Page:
"George Zimmerman killed that boy and was put on trial," she says. "But at least there was a confrontation. There was no confrontation when my son was shot. They just killed him because they were angry he stole their Jet Ski."
Indeed, in states without Stand Your Ground, Jack and Yasmin Davis might both be behind bars. But in Florida, the "law allows citizens to kill other citizens in defense of property," writes Brooklyn law professor Anthony J. Sebok.
"The principle holding that life is more valuable than the defense of property is deeply embedded in our legal history," he wrote in 2005, when the law was passed. "The Florida law contravenes this simple principle. (That it does so by hiding behind a legislative 'presumption' that all burglars or car thieves are potential killers should not obscure that fact.)"
Even worse, by relying on something as ambiguous as "reasonable fear," Stand Your Ground gives police officers and prosecutors tremendous leeway to decide whom to believe. More often than not, it's the surviving shooter — the person with the greatest incentive to lie.
"The user of force is most likely to provide a rendition of facts that would make it seem objectively reasonable that he or she had reasonable fear and that the amount of force was reasonable," Florida attorney Zachary L. Weaver wrote in the Miami Law Review in 2008. "If police rely solely on the user of force's claim and do not perform a more thorough investigation into whether there is other evidence that the force used was unreasonable, then there is too great an opportunity for injustice."
It's no wonder, then, that justified homicides have risen 200 percent since Florida passed Stand Your Ground. This vigilantism is based more in fear than fact, however. Gun permit applications and inequality are both soaring across the state, but violent crime is at a 20-year low.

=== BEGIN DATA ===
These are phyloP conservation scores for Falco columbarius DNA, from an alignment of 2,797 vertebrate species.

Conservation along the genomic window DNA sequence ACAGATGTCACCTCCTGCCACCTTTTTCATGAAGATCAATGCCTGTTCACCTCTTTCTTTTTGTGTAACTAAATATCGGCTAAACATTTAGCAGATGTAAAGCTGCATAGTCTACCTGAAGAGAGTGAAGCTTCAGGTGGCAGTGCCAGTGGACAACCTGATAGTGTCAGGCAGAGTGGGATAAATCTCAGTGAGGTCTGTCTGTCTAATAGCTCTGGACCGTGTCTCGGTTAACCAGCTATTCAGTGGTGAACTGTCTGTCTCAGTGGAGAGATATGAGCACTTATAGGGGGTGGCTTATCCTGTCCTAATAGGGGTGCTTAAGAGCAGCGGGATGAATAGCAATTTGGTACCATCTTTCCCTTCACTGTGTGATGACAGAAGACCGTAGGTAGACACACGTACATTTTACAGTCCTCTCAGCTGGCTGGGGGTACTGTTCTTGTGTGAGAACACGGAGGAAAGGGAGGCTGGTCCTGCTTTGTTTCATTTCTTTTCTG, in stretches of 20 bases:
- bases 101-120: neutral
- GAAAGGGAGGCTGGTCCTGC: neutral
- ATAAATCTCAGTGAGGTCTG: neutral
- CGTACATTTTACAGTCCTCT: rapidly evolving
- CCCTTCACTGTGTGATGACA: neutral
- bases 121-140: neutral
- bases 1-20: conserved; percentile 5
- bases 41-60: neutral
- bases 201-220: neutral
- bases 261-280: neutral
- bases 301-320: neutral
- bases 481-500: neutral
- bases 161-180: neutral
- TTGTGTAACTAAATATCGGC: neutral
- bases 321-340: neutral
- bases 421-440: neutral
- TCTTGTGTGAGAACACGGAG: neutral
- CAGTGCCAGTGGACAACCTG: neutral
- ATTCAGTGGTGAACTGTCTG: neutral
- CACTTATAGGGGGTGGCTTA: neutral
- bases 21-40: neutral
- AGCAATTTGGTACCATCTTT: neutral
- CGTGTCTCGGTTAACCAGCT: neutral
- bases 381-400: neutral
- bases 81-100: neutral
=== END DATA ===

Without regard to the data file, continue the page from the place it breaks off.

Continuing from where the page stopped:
Race plays a role in who can kill with impunity. Stand Your Ground cases with white victims result in charges more often than when the victim is black, according to an analysis last year by the Tampa Bay Times.
But class is also a crucial factor. Shooters such as the Davises, who are wealthy enough to hire lawyers to spin convincing scare stories in court, are the most likely to get off. "This is a fight between the rich and the poor," Reynaldo Sr. says.
Yet the Muñozes readily admit their son broke the law. It's not knowing why that haunts them.
"I ask myself over and over again why he did it," Idalmis says, swiping away a tear. "He wasn't a millionaire, but he didn't need the money. He wasn't greedy or ambitious. How did it occur to him to steal a Jet Ski?"
Perhaps Reynaldo was just rebelling against his overly protective parents. Perhaps the deaf kid who could fix anything had finally found an easy — if illegal — way to make friends. Both are possible, Idalmis admits. "Childhood is never perfect. We all make mistakes, and life goes on," she says. "But whatever he did, my son didn't deserve to die."
Darkness descends on Hialeah. As Idalmis sets the table for dinner, a small tattoo reading "Reinaldito" reveals itself on her left wrist. The mother who for years wouldn't allow her son to get inked got an homage to him a few months ago. The Muñoz family sits down to eat — one plate fewer now. Far away, in their Miami Shores mansion, the Davises are also about to dine.
"Let me tell you something," Reynaldo Sr. says over the murmur of the fish tank. "They might have a lot of money, but it won't do them any good. They might be rich, but it won't help them if the truth finally comes out."